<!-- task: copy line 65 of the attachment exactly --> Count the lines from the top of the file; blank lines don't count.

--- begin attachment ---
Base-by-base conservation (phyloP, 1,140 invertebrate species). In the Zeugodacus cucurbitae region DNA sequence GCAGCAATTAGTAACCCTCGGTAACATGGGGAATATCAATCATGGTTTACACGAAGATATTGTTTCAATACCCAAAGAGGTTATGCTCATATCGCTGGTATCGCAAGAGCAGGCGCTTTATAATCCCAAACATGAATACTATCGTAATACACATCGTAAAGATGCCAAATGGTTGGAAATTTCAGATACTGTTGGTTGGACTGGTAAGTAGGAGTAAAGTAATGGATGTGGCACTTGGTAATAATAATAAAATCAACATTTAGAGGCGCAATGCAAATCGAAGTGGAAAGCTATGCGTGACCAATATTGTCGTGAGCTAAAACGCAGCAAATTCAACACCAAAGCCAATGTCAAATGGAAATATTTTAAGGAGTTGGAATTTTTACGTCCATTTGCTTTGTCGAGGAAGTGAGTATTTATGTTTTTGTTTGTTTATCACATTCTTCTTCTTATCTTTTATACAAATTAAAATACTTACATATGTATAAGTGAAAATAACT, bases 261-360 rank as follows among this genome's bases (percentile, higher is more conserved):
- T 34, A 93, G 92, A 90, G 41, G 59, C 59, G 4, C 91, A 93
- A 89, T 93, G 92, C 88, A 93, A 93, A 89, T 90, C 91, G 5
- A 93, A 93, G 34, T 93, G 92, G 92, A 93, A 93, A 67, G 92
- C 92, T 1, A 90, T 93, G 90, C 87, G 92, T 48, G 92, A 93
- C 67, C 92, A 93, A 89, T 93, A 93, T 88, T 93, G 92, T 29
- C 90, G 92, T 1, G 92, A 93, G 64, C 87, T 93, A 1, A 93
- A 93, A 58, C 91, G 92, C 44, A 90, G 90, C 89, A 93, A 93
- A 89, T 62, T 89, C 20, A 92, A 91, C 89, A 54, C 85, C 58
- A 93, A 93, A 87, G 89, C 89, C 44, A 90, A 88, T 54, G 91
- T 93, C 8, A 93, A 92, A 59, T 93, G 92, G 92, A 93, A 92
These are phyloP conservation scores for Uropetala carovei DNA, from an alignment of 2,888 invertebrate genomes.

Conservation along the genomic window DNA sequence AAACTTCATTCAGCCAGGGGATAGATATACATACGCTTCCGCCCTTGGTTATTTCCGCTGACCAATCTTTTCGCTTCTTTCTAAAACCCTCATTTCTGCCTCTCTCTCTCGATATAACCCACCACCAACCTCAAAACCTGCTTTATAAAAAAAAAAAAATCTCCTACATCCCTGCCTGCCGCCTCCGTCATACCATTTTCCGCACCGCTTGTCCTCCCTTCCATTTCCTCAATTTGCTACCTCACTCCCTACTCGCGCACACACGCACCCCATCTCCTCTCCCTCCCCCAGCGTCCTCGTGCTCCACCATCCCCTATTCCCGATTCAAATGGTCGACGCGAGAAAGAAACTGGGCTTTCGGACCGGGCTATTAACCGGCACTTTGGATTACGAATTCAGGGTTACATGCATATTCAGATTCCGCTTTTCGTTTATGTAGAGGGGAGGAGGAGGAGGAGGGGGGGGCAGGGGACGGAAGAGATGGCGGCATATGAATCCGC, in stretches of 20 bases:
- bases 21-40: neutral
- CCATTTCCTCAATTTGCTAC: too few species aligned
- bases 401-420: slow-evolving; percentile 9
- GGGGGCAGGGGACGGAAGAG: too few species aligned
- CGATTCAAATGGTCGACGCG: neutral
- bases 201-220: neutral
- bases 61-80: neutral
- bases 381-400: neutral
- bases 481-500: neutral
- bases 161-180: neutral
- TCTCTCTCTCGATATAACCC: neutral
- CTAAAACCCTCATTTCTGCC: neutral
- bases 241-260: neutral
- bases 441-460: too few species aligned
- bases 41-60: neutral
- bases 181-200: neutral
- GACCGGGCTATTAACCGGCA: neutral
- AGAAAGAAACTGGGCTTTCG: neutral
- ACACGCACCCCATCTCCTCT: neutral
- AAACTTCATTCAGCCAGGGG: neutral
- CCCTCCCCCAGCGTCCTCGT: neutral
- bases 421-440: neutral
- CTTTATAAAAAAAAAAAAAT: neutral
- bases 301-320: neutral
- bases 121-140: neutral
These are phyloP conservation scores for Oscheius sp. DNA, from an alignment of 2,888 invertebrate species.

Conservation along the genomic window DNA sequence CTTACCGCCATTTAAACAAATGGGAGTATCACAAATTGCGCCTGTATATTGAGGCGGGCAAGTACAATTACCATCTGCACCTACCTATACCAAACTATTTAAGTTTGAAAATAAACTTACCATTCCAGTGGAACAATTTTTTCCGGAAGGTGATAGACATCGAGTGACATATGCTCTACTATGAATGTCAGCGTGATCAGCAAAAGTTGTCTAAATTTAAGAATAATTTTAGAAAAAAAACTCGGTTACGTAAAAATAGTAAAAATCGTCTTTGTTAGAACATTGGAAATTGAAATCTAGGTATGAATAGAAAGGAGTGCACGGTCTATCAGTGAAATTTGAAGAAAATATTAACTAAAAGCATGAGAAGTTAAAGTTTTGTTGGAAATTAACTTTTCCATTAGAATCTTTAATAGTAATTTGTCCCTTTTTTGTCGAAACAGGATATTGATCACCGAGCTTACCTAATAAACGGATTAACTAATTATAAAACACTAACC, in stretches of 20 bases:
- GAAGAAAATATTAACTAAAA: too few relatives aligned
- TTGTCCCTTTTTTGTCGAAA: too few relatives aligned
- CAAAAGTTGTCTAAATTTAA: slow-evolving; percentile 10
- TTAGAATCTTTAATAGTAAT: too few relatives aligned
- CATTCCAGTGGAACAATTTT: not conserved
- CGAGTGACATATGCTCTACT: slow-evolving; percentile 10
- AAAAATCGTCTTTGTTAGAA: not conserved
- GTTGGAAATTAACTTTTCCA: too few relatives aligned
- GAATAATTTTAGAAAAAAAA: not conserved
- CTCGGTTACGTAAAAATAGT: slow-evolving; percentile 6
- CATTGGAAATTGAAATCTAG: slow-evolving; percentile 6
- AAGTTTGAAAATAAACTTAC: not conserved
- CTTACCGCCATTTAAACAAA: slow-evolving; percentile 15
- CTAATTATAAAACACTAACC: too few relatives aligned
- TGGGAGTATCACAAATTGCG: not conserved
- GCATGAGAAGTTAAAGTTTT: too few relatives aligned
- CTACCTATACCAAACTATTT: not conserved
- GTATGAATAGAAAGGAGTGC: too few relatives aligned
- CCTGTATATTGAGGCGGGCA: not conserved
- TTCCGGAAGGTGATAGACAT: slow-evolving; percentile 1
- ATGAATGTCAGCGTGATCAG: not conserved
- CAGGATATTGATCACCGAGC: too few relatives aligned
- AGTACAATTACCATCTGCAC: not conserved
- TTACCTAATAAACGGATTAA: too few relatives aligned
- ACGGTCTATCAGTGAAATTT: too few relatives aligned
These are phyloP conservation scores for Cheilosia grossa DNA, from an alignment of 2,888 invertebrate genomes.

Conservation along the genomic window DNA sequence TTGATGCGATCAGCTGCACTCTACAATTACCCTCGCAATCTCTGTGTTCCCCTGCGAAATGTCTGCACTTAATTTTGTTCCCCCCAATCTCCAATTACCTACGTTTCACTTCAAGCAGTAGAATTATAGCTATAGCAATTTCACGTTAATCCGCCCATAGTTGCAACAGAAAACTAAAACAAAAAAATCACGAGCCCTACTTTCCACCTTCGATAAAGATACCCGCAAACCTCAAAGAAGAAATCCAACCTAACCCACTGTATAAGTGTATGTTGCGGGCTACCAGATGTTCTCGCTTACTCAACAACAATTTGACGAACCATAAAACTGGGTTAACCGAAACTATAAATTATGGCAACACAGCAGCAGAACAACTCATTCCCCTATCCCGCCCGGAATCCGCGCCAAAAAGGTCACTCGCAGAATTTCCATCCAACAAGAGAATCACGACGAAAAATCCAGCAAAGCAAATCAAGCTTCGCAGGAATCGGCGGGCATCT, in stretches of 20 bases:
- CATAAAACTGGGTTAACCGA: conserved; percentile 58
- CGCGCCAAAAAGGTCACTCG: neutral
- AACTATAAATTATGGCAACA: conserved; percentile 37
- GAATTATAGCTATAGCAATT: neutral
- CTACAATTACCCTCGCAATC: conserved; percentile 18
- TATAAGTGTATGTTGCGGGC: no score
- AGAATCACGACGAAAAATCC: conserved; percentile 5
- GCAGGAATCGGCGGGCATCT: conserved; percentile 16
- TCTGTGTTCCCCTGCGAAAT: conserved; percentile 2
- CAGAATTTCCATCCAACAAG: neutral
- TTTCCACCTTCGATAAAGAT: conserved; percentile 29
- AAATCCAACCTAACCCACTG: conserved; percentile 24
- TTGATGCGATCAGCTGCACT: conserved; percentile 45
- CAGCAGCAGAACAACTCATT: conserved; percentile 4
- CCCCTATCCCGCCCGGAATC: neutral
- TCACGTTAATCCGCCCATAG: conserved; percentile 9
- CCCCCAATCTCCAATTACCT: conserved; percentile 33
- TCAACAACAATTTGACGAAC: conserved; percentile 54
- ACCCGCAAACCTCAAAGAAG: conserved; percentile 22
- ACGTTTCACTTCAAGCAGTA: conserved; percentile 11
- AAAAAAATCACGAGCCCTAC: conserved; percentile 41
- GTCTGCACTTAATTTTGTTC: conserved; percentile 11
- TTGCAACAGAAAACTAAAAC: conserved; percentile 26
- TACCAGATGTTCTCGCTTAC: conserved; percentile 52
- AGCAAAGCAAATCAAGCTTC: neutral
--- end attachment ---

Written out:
- ACGGTCTATCAGTGAAATTT: too few relatives aligned